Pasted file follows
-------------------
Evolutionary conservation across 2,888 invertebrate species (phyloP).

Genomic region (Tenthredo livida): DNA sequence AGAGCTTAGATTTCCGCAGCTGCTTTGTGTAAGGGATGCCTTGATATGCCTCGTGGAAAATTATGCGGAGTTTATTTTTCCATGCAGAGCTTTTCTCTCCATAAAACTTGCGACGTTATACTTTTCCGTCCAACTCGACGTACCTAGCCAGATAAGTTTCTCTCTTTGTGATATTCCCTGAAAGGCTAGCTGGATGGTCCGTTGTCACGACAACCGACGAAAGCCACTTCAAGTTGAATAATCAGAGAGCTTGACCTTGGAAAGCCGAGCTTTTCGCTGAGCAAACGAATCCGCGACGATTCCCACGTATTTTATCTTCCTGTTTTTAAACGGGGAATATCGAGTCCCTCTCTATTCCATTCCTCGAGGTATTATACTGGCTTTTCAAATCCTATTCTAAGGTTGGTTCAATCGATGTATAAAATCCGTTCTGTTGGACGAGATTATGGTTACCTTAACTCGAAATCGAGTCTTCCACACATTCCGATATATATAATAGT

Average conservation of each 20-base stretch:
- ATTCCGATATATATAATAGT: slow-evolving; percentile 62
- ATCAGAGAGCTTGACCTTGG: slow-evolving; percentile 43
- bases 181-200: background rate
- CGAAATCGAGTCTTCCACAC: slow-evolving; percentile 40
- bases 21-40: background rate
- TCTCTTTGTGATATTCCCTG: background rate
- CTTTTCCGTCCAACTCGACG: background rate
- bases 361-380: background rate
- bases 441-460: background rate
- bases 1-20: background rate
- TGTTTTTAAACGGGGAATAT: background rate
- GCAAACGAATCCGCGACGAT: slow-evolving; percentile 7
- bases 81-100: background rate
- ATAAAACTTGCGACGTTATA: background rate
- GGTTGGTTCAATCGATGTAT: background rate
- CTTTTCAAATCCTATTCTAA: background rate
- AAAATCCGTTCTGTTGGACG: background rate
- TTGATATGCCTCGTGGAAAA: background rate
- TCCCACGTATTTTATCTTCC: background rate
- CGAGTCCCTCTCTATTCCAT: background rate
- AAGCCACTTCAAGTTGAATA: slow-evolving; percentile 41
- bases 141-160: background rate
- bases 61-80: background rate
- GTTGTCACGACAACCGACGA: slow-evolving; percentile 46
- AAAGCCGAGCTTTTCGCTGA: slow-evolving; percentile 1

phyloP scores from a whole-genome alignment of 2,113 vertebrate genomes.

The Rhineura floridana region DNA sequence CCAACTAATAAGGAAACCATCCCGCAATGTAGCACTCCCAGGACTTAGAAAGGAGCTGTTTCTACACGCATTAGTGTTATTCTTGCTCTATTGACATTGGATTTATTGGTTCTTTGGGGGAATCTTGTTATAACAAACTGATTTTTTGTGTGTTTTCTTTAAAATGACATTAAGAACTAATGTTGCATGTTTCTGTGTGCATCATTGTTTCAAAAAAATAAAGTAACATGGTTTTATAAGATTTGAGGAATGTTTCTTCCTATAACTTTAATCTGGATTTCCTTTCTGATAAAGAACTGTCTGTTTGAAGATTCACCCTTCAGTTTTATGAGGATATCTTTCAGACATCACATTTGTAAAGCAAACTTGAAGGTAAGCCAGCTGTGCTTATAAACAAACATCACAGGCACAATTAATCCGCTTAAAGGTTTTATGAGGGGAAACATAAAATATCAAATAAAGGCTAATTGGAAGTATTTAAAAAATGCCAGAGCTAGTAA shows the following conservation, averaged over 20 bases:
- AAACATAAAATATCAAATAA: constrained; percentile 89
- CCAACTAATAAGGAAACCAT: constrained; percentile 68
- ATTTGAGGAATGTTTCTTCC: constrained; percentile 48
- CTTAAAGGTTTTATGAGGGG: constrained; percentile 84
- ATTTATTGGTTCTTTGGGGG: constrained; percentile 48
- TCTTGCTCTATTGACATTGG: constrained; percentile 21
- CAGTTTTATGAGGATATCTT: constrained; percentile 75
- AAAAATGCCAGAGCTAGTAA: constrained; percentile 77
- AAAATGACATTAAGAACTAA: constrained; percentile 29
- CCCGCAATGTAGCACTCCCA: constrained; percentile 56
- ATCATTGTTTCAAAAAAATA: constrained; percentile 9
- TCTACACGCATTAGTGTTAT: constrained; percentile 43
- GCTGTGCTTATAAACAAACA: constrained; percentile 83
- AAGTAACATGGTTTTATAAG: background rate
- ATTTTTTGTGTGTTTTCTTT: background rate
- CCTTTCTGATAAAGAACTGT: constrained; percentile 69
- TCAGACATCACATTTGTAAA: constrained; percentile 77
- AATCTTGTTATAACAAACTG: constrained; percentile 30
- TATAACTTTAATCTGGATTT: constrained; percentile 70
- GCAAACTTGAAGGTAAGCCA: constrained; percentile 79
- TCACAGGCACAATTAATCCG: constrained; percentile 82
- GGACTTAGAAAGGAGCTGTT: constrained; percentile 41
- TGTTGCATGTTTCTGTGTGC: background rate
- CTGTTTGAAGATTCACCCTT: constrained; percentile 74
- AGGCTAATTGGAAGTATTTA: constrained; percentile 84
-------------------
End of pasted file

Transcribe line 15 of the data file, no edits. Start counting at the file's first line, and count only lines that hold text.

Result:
- GCAAACGAATCCGCGACGAT: slow-evolving; percentile 7